Friday, February 26, 2010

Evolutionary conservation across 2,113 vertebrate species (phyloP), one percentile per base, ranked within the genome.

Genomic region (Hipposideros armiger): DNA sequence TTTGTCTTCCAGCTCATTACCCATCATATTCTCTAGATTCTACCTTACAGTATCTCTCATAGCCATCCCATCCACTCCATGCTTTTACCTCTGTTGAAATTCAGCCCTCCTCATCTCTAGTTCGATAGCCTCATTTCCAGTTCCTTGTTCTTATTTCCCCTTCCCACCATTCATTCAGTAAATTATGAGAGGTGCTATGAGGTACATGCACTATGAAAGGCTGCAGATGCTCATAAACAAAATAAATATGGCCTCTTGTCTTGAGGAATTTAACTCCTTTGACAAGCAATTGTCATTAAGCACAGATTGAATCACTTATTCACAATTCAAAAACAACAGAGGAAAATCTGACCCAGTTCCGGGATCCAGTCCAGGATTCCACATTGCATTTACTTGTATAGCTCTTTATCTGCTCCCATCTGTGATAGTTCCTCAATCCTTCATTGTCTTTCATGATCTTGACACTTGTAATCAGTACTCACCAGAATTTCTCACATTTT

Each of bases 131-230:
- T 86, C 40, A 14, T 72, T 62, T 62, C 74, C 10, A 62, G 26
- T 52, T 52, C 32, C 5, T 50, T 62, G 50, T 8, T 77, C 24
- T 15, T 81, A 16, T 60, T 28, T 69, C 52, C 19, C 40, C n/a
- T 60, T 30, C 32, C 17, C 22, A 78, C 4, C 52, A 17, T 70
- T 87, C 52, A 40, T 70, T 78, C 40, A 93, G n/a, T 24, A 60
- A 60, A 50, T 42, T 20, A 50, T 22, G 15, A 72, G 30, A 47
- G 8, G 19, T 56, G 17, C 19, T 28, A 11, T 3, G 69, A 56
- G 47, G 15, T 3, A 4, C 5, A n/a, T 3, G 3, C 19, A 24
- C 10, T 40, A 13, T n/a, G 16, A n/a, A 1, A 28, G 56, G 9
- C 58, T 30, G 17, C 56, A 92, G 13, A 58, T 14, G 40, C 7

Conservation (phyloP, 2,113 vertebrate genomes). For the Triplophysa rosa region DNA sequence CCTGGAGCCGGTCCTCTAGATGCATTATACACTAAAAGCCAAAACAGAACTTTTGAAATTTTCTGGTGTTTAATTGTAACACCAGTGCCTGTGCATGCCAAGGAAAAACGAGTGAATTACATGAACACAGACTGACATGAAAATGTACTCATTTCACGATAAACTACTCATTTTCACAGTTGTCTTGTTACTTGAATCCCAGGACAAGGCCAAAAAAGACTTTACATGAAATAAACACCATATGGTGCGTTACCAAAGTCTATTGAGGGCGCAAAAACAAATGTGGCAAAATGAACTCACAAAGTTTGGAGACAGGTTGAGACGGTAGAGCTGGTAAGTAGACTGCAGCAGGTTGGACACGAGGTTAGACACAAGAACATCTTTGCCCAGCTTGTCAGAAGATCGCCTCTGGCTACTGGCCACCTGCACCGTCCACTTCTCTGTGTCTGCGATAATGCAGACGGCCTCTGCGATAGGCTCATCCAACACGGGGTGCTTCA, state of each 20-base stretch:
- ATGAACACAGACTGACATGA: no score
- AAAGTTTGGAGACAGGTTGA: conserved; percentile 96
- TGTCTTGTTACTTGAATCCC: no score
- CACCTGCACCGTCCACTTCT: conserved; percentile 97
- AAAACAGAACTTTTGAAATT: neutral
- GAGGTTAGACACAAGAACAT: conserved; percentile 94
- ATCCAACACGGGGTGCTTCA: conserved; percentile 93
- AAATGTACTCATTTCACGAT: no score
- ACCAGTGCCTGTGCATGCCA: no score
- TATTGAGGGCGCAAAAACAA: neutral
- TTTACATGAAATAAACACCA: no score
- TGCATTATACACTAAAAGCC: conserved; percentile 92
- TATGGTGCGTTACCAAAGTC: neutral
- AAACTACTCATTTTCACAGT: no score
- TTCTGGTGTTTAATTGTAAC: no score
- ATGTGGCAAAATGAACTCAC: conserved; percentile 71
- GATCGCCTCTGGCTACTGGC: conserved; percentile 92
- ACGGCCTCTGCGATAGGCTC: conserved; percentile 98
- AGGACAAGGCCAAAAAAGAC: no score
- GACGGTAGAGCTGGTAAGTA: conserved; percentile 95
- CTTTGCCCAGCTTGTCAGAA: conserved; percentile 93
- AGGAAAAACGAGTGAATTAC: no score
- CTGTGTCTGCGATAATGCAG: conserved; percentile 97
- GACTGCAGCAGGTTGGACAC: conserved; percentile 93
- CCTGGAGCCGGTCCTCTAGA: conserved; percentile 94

Today would have been the birthday of several classic stars who have passed from our world. One was the great Jackie Gleason who was born in 1916. Another would have been the great Tony Randall. Tony is perhaps best known for his work on television. His breakthrough role was as history teacher Harvey Weskit in Mr. Peepers (1952–1955). Does anybody remember Mr. Peepers and its star Wally Cox. After a long hiatus from the medium, he returned in 1970 as fussbudget Felix Unger in The Odd Couple, opposite Jack Klugman, a role he would keep for five years. The names of Unger's children on The Odd Couple were Edna and Leonard, named after Randall's sister and Randall himself. In 1974, Randall and Jack Klugman appeared in television spots endorsing a Yahtzee spinoff, Challenge Yahtzee. Although not identified as Felix and Oscar the TV spots were filmed on the same set as The Odd Couple. Subsequently, he starred in The Tony Randall Show, in which he played a Philadelphia judge, and Love, Sidney. In the TV movie that served as the latter show's pilot, Sidney Shorr was clearly written as a gay man, but his character's sexuality was made ambiguous when the series premiered. Disappointed by this turn of events and the series' lack of acceptance, Randall stayed away from television series. Years later he was the host during the breaks for the October 30 - November 2, 1987 free preview of HBO's short lived premium channel Festival. In September 1993, Randall and Jack Klugman reunited once again in the CBS-TV Movie The Odd Couple: Together Again reprising their roles as Felix Unger and Oscar Madison. The story began when, after Felix ruins plans for his daughter Edna's wedding, his wife Gloria throws him out the house for 11 days which left him no choice but to move back in with Oscar and to help him recover, getting him back in shape after throat cancer surgery left his voice very raspy. It would also have been the birthday of "good old Fred Mertz' aka William Frawley who was born in 1887. This amazing veteran character actor, best known for his portrayal of Lucille Ball's gruff landlord ‘Fred Mertz' on the groundbreaking 1950's television sitcom "I Love Lucy." By the time Frawley came to "I Love Lucy" he was a veteran of vaudeville, Broadway and over 100 Hollywood films. He was born William Clement Frawley on February 26, 1887 in Burlington, Iowa. In his youth he sang in the St. Paul's Catholic Church choir, played at the Burlington Opera House, and also appeared in amateur shows at the Garrick Theater. His first "real" job was as a stenographer for the Union Pacific Railroad. But his true love was show business, which he pursued in a vaudeville act with his brother Paul, and later joined pianist Franz Rath in an act they took to San Francisco, "A Man, a Piano, and a Nut." After four years, in 1914 he formed a light comedy act with his new wife Edna Louise Broedt, "Frawley and Louise," touring the Orpheum and Keith vaudeville circuits until they divorced in 1927. Then he moved to Broadway and appeared in such shows as "Here's Howe!" "Bye, Bye Bonnie," "The Gingham Girl," "Sons o' Guns," and "She's My Baby" (with Bea Lillie, Clifton Webb, and Irene Dunne). His first dramatic role was that of press agent ‘Ward O'Malley' in a 1932 production of "Twentieth Century" at the Broadhurst Theater. Then in 1932, it was off to Hollywood for a seven-year contract with Paramount. When Frawley approached Lucille Ball about a part in "I Love Lucy" in 1951, she was surprised to hear from a man she knew only barely from the forties. Lucy responded, "Bill Frawley, how are you?" and promised to discuss the matter with Desi Arnaz. Arnaz agreed that Frawley would be wonderful for the ‘Fred Mertz' role, but shared the network's concern over his reputation for instability and drinking problems. Arnaz immediately leveled with Frawley about CBS's reservations. He denied it, but Desi warned him that if he was late to work, or unable to perform except because of legitimate illness more than once, he'd be written out of the show. So began the saga that continued until 1957 when "Lucy" went off of prime time after 179 episodes. In 1960, Frawley accepted an offer to do a show with ABC, "My Three Sons," portraying ‘Michael Francis "Bub" O'Casey,' a character not unlike ‘Fred Mertz.' He continued with "My Three Sons" for five years, until failing health forced him to retire. On the evening of March 3, 1966 while strolling down Hollywood Blvd. after seeing a movie, Frawley suffered a heart attack and collapsed. He was rushed to nearby Hollywood Receiving Hospital where he was pronounced dead, a week after his seventy-ninth birthday.